Asheville area leads nation in hempcrete construction
WNC leads nation in hempcrete construction
BY JOHN BOYLE • NOVEMBER 29, 2010
When it comes to hemp building, business is booming.
“Western North Carolina essentially is the capital of hempcrete building in the United States right now,” said Gregory Flavall, the co-founder of Hemp Technologies, the Asheville-based company that supplies the hemp-based building material to contractors.
Two hemp-based homes have been completed in Asheville, one in West Asheville and another off Town Mountain Road, and another is going up in Haywood County near Lake Junaluska. Flavall says his company has dozens of projects lined up, both in WNC and throughout the country, including in Texas, Colorado and Hawaii.
Hemp construction undoubtedly got a nice boost, Flavall says, from an article in USA TODAY and a segment on CNN. Over the past six to eight months, interest has picked up domestically, as well as from overseas, with inquiries coming in form the Netherlands and Romania. Hemp Technologies has 38 projects in development, and Flavall said he and his business partner likely will add up to eight employees in the coming year or two to handle demand.
Asheville led the country into modern hemp building, with the Nauhaus Group, a collaborative of local companies, building the West Asheville hemp home at 67 Talmadge St. The other hemp structure, a 3,100-square-foot house on Town Mountain, belongs to former Asheville Mayor Russ Martin and his wife, Karen Corp, and was designed by local company Push Interior/Architectural Design + Build.
Versatile, efficient – but illegal to grow
The case for hemp building is simple — it offers tremendous insulation, pest-resistance, strength and malleability.
But, it’s illegal to grow in the United States. Builders can import industrial hemp products like Tradical Hemcrete, which Flavall’s company sells, but they can’t buy hemp from local growers.
The U.S. Drug Enforcement Agency still considers industrial hemp a “schedule I” illegal drug because it’s a variety of the cannabis sativa plant that marijuana is derived from, a position that dates to a 1937 change in the law. Before that, farmers throughout the U.S. grew hemp for hundreds of products ranging from clothing to rope.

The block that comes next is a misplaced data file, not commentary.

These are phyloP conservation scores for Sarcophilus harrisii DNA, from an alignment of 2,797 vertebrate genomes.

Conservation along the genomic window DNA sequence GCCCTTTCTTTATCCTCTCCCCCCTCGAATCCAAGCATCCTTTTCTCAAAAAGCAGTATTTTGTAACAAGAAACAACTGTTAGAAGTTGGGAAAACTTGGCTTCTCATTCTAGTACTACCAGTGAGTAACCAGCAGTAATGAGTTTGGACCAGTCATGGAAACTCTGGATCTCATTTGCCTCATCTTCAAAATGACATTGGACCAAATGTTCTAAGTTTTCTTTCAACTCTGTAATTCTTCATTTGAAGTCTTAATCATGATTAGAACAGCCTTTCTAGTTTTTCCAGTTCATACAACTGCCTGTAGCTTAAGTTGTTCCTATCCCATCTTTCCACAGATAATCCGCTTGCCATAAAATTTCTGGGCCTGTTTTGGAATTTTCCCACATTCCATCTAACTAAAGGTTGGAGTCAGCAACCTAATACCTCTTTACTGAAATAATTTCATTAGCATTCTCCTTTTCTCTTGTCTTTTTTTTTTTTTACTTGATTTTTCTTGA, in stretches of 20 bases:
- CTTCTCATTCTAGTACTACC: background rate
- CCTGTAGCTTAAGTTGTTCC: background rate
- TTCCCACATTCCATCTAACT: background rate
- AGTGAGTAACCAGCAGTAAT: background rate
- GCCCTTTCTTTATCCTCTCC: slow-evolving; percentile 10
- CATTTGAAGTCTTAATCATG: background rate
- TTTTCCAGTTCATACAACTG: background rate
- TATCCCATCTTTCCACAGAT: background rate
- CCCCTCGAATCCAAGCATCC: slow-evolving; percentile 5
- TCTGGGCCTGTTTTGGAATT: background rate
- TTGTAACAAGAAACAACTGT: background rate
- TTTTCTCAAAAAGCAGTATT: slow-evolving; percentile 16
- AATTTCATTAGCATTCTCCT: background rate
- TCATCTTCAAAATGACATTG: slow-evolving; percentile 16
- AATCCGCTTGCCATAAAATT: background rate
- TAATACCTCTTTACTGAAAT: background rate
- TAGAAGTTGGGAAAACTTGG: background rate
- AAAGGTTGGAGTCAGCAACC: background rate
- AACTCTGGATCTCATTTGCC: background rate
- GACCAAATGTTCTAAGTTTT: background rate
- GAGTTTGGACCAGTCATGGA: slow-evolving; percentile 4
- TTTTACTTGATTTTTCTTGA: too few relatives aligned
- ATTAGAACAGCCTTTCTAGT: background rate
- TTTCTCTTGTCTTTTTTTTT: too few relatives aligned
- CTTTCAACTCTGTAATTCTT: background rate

The industrial hemp plant contains very little of the active ingredient that gets people high, and it’s completely impractical to smoke. Still, it’s banned, so that leaves it up to people like Flavall to import it from Europe or Canada for building projects.
Often generically referred to as “hempcrete,” the mixture that’s going into the Haywood County house starts with 55-pound bales of hemp shiv, or ground-up hemp plant stalks.
General contractor Vincent Cioffi and his crew mix it into a standard concrete mixer, four parts hemp, one part lime and one part water. The slurry mixture goes into small containers, and then they pack it between forms to make a wall.
In this house, the walls are 12-inches thick and will take about a day to dry and about two weeks before they’re ready for exterior coatings of lime stucco. Inside, workers are installing magnesium oxide sheathing for walls, a product that breathes and is nontoxic, instead of conventional wall board.
While the hemp material breathes, it doesn’t let water in. It’s also mildew-resistant, and it has a lifespan runs 600-700 years.
“Eventually, if you don’t want the house anymore, you can use the hemp as fertilizer,” Flavall said.
Worth the cost
Homeowner Roger Teuscher, a retired farmer and school superintendent from Florida, said the nonchemical nature of the material and its incredible insulation factor appeal to him. The 3,100-square-foot home has a traditional roof, but all the exterior walls are hemp construction.
“Cost-wise, it’s a little more than regular construction, but not that much,” Teuscher said. “I had been to the other ones under construction in Asheville, and it looked very solid and secure. This material was used in houses in the time of Shakespeare, and most of those houses are still standing. They might’ve been knocked down, but not because the hemp failed.”
Generally, the hempcrete costs 10-15 percent more than traditional construction, but homeowners get that money back in reduced heating and cooling costs, as well as a reduction in homeowners’ insurance because the hempcrete is not flammable.
Flavall and builders also note that the lime in the mixture is constantly taking in carbon, so the product is actually carbon-negative, not just carbon neutral.
A full-sized home requires about two acres worth of hemp.
Cioffi, whose Via Bella Development Inc. is building Teuscher’s home, said he likes working with the product.
“We did have four laborers on this, so it’s a little more labor-intensive compared to the conventional side,” Cioffi said, adding that the product is easier to handle, though.
On this house, Cioffi and his crew will use about 400 bales of hemp and 600 bags of the lime-based binding agent. He and Flavall estimate the cost of the hemp at $56,000.
“It’s been touted as the most green, sustainable and renewable product out there,” Flavall said.
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